Long gone the time where city people could have plenty square feet / meters in their apartments or huge lands where their could place big houses with lots of rooms. Chances are those kinds of property are already transformed into commercial premises or rented out and listed on AirBnB (which in many cities creating an even more complicated house… Read more →
“Bamboos will do good if you use them right.” says Hardy. Revisiting the utilization of bamboo, the most traditional and indigenous material in Indonesia, Hardy has proved that comfort, luxury, and beauty can be manifested and replicated sustainably.
You’ve never seen buildings like this. The stunning bamboo homes built by Elora Hardy and her team in Bali twist, curve and surprise at every turn. They defy convention because the bamboo itself is so enigmatic. No two poles of bamboo are alike, so every home, bridge and bathroom is exquisitely unique. In this beautiful, immersive talk, she shares the potential of bamboo, as both a sustainable resource and a spark for the imagination. “We have had to invent our own rules,” she says.
-Ted Talks 2015
Further references: Ibuku
Call it “fuel without fossils”: Jonathan Trent is working on a plan to grow new biofuel by farming micro-algae in floating offshore pods that eat wastewater from cities. Hear his team’s bold vision for Project OMEGA (Offshore Membrane Enclosures for Growing Algae) and how it might power the future. -Ted Talks
By creating ‘water sensitive cities’ it is possible to address the major challenges of water shortage, flooding and pollution. This film, commissioned by the Landscape Institute and based on work by CIRIA, Arup and AECOM, explains the concept of Water Sensitive Urban Design (WSUD) and argues the case for designing ‘with’ water when planning any new development.
WSUD is an integrated solution to flooding, droughts and water quality, which promotes a more rational and frugal use of water alongside the creation of beautiful and resilient places. WSUD is about looking beyond the idea that a pipe in the ground is the best option for dealing with rain water — it is about prioritising all elements of the water cycle when designing and developing new places. WSUD reduces flooding, harnesses the potential of flood water, cuts the demand for potable water and improves water quality — all measures which make the water supply chain more sustainable.
Landscape Institute UK (Find out more about the Landscape Institute’s work on water via this link).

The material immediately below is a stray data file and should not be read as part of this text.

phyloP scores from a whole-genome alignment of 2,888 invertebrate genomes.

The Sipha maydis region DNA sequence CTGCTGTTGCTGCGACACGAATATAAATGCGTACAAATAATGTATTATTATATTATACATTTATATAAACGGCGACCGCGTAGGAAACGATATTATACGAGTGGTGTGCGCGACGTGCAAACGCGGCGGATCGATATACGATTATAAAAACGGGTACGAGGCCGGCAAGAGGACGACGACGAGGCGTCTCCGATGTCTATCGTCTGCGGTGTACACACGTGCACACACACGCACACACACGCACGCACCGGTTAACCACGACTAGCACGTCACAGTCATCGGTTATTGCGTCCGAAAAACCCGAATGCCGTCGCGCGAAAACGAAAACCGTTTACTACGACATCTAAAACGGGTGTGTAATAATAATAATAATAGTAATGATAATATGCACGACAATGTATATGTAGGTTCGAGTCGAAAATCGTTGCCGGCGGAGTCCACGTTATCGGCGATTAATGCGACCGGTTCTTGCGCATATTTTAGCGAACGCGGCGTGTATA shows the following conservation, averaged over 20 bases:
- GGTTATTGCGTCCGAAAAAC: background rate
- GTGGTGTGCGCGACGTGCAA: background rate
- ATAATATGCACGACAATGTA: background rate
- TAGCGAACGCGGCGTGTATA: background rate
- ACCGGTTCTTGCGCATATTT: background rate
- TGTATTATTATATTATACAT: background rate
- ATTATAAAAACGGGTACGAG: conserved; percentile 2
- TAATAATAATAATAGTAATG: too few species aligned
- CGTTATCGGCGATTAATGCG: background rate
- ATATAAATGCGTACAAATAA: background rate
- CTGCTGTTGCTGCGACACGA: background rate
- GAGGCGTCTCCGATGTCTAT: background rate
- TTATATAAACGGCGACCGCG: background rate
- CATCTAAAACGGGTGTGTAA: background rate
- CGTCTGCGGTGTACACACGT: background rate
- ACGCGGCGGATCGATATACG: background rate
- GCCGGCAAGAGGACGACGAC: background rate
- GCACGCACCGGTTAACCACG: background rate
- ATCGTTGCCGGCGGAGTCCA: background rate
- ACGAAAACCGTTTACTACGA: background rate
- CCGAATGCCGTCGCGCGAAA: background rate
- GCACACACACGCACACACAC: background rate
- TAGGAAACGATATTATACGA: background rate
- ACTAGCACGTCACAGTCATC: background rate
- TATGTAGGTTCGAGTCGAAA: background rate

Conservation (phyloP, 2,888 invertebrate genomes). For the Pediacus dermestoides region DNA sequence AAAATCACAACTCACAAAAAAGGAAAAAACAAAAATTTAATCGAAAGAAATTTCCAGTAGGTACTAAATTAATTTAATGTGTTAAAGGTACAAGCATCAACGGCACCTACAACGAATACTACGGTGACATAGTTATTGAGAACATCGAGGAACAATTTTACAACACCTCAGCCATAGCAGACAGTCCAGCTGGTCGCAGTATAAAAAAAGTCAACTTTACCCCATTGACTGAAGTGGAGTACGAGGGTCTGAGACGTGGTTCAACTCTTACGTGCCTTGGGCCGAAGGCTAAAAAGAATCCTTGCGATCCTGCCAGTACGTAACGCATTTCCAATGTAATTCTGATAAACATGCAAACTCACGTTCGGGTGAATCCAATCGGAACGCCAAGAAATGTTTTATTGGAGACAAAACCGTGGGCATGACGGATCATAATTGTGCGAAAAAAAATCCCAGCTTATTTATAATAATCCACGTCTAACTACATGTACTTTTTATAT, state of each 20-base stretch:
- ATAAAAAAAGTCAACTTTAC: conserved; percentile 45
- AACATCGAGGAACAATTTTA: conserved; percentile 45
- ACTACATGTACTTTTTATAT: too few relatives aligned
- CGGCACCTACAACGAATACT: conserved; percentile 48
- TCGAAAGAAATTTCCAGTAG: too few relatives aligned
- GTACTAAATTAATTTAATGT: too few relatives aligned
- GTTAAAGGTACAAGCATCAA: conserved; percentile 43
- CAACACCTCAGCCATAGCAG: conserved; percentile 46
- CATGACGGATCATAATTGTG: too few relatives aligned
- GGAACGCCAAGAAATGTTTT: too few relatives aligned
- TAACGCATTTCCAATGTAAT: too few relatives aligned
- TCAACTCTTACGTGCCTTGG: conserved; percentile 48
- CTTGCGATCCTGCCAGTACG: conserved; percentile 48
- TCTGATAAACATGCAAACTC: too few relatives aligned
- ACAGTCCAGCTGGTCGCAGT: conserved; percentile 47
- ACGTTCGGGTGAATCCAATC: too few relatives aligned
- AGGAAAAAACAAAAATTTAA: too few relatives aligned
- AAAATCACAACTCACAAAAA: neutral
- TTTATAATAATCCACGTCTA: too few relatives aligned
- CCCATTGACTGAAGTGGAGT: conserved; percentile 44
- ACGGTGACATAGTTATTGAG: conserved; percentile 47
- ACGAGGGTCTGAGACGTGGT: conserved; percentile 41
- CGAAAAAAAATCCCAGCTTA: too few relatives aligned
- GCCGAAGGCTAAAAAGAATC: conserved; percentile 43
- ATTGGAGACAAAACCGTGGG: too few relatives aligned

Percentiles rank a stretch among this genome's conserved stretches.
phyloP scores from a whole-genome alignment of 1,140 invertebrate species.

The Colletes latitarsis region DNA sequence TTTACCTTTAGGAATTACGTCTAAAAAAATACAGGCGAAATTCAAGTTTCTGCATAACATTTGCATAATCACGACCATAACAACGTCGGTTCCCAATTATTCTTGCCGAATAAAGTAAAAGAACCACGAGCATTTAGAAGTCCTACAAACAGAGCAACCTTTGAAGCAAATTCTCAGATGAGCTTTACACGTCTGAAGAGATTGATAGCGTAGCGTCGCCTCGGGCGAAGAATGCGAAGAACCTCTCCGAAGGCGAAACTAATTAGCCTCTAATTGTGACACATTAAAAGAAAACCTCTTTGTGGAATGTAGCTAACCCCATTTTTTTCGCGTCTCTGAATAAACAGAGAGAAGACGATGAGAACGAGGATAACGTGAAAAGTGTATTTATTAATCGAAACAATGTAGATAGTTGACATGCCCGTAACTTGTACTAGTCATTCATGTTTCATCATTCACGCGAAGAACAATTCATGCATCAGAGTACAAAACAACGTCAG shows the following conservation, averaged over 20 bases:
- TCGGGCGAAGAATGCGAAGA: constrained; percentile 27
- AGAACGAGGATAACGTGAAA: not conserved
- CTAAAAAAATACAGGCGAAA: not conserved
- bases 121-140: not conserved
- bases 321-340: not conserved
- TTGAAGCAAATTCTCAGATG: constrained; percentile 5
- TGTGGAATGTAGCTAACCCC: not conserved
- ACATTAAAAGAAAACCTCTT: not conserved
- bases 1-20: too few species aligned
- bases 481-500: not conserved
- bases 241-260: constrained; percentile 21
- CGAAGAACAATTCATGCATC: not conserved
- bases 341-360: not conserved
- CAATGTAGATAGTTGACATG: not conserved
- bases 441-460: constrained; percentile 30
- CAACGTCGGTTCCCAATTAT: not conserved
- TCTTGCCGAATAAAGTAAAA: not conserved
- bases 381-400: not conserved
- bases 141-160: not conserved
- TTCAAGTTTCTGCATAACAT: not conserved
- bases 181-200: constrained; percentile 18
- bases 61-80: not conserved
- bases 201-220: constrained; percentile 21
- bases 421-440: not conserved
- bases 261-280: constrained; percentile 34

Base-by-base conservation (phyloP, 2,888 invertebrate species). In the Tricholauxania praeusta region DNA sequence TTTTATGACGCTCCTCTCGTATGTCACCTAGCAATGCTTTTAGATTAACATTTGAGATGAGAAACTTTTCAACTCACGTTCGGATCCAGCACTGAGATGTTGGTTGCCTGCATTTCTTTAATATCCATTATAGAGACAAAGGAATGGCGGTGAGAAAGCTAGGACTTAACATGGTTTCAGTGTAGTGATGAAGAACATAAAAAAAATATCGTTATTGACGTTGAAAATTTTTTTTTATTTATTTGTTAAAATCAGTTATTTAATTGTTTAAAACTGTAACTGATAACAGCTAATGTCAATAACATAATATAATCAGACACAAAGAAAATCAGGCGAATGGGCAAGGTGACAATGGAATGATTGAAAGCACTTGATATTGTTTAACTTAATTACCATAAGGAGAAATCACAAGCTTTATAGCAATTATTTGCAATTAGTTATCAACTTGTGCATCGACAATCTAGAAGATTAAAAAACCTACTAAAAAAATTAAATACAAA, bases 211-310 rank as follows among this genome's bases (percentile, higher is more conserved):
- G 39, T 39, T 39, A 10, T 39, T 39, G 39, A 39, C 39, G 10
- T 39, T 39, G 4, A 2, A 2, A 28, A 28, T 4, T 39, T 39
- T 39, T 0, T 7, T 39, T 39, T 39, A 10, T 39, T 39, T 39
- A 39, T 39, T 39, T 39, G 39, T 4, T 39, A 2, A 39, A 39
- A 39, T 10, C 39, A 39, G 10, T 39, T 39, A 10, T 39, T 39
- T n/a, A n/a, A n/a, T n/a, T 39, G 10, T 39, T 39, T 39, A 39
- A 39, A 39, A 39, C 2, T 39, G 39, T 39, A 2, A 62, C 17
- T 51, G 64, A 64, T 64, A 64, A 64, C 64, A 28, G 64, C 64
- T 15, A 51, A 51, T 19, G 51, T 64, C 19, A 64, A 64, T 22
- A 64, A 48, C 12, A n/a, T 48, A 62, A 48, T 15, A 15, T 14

When we think of cities, we think of buildings and skyscrapers and stray cats. For Amanda Burden, who spent 12 years as New York City’s director of urban planning, they’re primarily about people. They’re about where people go and where they meet — that’s the core of how cities work. And for the people, even more important than the buildings are the public spaces in between them. Those, to Burden, are what makes the cities come alive.
The central question she asks is, “What makes a public space work? What is it about unsuccessful places that keeps people away?” Burden, it turns out, was trained as an animal behaviorist, but she uses those skills to study how people interact with their spaces.
As New York’s chief city planner under the Bloomberg administration, Amanda Burden led revitalization of some of the city’s most familiar features — from the High Line to the Brooklyn waterfront (Ted). She exposes several different models of public open spaces in New York City, including the High Line, in order to illustrate which one works and which one does not, how people experience outdoor activities in those spaces, underlining that public spaces indeed have power.
In 1985, architect Paul Pholeros was challenged by the director of an Aboriginal-controlled health service to “stop people getting sick” in a small indigenous community in south Australia. The key insights: think beyond medicine and fix the local environment. In this sparky, interactive talk, Pholeros describes projects undertaken by Healthabitat, the organization he now runs to help reduce poverty—through practical design fixes—in Australia and beyond.
As the world’s cities undergo explosive growth, inequality is intensifying. Wealthy neighborhoods and impoverished slums grow side by side, the gap between them widening. In this eye-opening talk, architect Teddy Cruz asks us to rethink urban development from the bottom up. Sharing lessons from the slums of Tijuana, Cruz explores the creative intelligence of the city’s residents and offers a fresh perspective on what we can learn from places of scarcity.
Mapping apps help us find the fastest route to where we’re going. But what if we’d rather wander? Researcher Daniele Quercia demos “happy maps” that take into account not only the route you want to take, but how you want to feel along the way.
What’s the secret to unlocking the creativity hidden inside your daily work, and giving every great idea a chance? Harvard professor Linda Hill, co-author of “Collective Genius,” has studied some of the world’s most creative companies to come up with a set of tools and tactics to keep great ideas flowing — from everyone in the company, not just the designated “creatives.”